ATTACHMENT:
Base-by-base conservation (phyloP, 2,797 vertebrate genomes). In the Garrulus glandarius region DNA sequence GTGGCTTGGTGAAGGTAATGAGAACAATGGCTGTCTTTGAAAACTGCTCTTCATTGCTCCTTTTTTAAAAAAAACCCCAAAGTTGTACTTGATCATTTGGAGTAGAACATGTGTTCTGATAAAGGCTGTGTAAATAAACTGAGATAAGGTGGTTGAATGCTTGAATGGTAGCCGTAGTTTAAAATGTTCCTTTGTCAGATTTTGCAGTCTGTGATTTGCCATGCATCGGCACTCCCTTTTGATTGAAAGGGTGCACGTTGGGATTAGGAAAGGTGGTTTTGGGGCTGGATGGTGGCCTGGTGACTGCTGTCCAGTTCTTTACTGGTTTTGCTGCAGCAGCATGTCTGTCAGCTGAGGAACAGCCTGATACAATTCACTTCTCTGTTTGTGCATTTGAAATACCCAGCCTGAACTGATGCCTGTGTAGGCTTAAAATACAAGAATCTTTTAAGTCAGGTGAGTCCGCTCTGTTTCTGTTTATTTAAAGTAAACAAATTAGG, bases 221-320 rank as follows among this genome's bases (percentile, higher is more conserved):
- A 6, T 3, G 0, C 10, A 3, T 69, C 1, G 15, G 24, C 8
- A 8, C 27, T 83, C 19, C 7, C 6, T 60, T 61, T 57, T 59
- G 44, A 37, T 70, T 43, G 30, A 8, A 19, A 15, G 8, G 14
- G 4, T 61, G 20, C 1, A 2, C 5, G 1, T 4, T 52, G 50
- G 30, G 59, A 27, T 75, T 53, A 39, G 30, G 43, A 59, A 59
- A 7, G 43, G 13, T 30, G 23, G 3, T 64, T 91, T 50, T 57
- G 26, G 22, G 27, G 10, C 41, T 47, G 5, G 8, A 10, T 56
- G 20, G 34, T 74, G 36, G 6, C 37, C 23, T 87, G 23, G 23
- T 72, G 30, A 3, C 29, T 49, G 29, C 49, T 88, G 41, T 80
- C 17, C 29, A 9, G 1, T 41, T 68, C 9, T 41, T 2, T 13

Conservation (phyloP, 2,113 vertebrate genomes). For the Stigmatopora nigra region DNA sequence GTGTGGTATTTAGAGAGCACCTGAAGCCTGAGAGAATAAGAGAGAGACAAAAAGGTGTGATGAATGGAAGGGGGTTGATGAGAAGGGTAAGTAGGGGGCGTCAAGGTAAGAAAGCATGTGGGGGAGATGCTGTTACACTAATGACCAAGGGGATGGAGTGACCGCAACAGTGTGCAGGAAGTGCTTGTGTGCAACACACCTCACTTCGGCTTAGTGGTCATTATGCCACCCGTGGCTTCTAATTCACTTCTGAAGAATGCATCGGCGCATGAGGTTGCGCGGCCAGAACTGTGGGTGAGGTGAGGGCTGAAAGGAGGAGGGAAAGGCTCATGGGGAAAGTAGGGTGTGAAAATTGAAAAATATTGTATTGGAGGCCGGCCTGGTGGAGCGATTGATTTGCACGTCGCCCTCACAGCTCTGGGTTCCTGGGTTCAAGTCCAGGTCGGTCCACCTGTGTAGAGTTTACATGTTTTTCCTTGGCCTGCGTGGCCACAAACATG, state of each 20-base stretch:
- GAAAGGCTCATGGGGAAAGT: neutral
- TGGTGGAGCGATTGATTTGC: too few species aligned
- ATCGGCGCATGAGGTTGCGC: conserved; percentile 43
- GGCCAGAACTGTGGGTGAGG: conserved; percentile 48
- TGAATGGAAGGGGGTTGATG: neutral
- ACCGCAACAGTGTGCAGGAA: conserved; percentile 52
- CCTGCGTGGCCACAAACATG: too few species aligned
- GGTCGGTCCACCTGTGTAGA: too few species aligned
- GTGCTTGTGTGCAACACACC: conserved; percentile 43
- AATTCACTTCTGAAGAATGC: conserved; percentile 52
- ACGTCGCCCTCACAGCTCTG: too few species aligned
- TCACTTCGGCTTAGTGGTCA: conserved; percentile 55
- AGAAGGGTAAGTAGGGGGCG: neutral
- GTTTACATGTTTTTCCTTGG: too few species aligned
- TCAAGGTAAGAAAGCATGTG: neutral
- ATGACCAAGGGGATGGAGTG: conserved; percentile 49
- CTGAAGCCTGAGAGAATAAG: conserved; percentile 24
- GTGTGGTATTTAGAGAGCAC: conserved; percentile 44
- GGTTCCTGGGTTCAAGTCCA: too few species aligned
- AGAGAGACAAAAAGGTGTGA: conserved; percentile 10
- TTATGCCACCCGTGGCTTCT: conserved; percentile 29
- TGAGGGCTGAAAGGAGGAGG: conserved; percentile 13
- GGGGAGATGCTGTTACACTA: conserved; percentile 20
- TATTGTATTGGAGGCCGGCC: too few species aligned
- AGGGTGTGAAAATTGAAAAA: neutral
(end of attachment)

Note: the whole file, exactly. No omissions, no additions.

Base-by-base conservation (phyloP, 2,797 vertebrate genomes). In the Garrulus glandarius region DNA sequence GTGGCTTGGTGAAGGTAATGAGAACAATGGCTGTCTTTGAAAACTGCTCTTCATTGCTCCTTTTTTAAAAAAAACCCCAAAGTTGTACTTGATCATTTGGAGTAGAACATGTGTTCTGATAAAGGCTGTGTAAATAAACTGAGATAAGGTGGTTGAATGCTTGAATGGTAGCCGTAGTTTAAAATGTTCCTTTGTCAGATTTTGCAGTCTGTGATTTGCCATGCATCGGCACTCCCTTTTGATTGAAAGGGTGCACGTTGGGATTAGGAAAGGTGGTTTTGGGGCTGGATGGTGGCCTGGTGACTGCTGTCCAGTTCTTTACTGGTTTTGCTGCAGCAGCATGTCTGTCAGCTGAGGAACAGCCTGATACAATTCACTTCTCTGTTTGTGCATTTGAAATACCCAGCCTGAACTGATGCCTGTGTAGGCTTAAAATACAAGAATCTTTTAAGTCAGGTGAGTCCGCTCTGTTTCTGTTTATTTAAAGTAAACAAATTAGG, bases 221-320 rank as follows among this genome's bases (percentile, higher is more conserved):
- A 6, T 3, G 0, C 10, A 3, T 69, C 1, G 15, G 24, C 8
- A 8, C 27, T 83, C 19, C 7, C 6, T 60, T 61, T 57, T 59
- G 44, A 37, T 70, T 43, G 30, A 8, A 19, A 15, G 8, G 14
- G 4, T 61, G 20, C 1, A 2, C 5, G 1, T 4, T 52, G 50
- G 30, G 59, A 27, T 75, T 53, A 39, G 30, G 43, A 59, A 59
- A 7, G 43, G 13, T 30, G 23, G 3, T 64, T 91, T 50, T 57
- G 26, G 22, G 27, G 10, C 41, T 47, G 5, G 8, A 10, T 56
- G 20, G 34, T 74, G 36, G 6, C 37, C 23, T 87, G 23, G 23
- T 72, G 30, A 3, C 29, T 49, G 29, C 49, T 88, G 41, T 80
- C 17, C 29, A 9, G 1, T 41, T 68, C 9, T 41, T 2, T 13

Conservation (phyloP, 2,113 vertebrate genomes). For the Stigmatopora nigra region DNA sequence GTGTGGTATTTAGAGAGCACCTGAAGCCTGAGAGAATAAGAGAGAGACAAAAAGGTGTGATGAATGGAAGGGGGTTGATGAGAAGGGTAAGTAGGGGGCGTCAAGGTAAGAAAGCATGTGGGGGAGATGCTGTTACACTAATGACCAAGGGGATGGAGTGACCGCAACAGTGTGCAGGAAGTGCTTGTGTGCAACACACCTCACTTCGGCTTAGTGGTCATTATGCCACCCGTGGCTTCTAATTCACTTCTGAAGAATGCATCGGCGCATGAGGTTGCGCGGCCAGAACTGTGGGTGAGGTGAGGGCTGAAAGGAGGAGGGAAAGGCTCATGGGGAAAGTAGGGTGTGAAAATTGAAAAATATTGTATTGGAGGCCGGCCTGGTGGAGCGATTGATTTGCACGTCGCCCTCACAGCTCTGGGTTCCTGGGTTCAAGTCCAGGTCGGTCCACCTGTGTAGAGTTTACATGTTTTTCCTTGGCCTGCGTGGCCACAAACATG, state of each 20-base stretch:
- GAAAGGCTCATGGGGAAAGT: neutral
- TGGTGGAGCGATTGATTTGC: too few species aligned
- ATCGGCGCATGAGGTTGCGC: conserved; percentile 43
- GGCCAGAACTGTGGGTGAGG: conserved; percentile 48
- TGAATGGAAGGGGGTTGATG: neutral
- ACCGCAACAGTGTGCAGGAA: conserved; percentile 52
- CCTGCGTGGCCACAAACATG: too few species aligned
- GGTCGGTCCACCTGTGTAGA: too few species aligned
- GTGCTTGTGTGCAACACACC: conserved; percentile 43
- AATTCACTTCTGAAGAATGC: conserved; percentile 52
- ACGTCGCCCTCACAGCTCTG: too few species aligned
- TCACTTCGGCTTAGTGGTCA: conserved; percentile 55
- AGAAGGGTAAGTAGGGGGCG: neutral
- GTTTACATGTTTTTCCTTGG: too few species aligned
- TCAAGGTAAGAAAGCATGTG: neutral
- ATGACCAAGGGGATGGAGTG: conserved; percentile 49
- CTGAAGCCTGAGAGAATAAG: conserved; percentile 24
- GTGTGGTATTTAGAGAGCAC: conserved; percentile 44
- GGTTCCTGGGTTCAAGTCCA: too few species aligned
- AGAGAGACAAAAAGGTGTGA: conserved; percentile 10
- TTATGCCACCCGTGGCTTCT: conserved; percentile 29
- TGAGGGCTGAAAGGAGGAGG: conserved; percentile 13
- GGGGAGATGCTGTTACACTA: conserved; percentile 20
- TATTGTATTGGAGGCCGGCC: too few species aligned
- AGGGTGTGAAAATTGAAAAA: neutral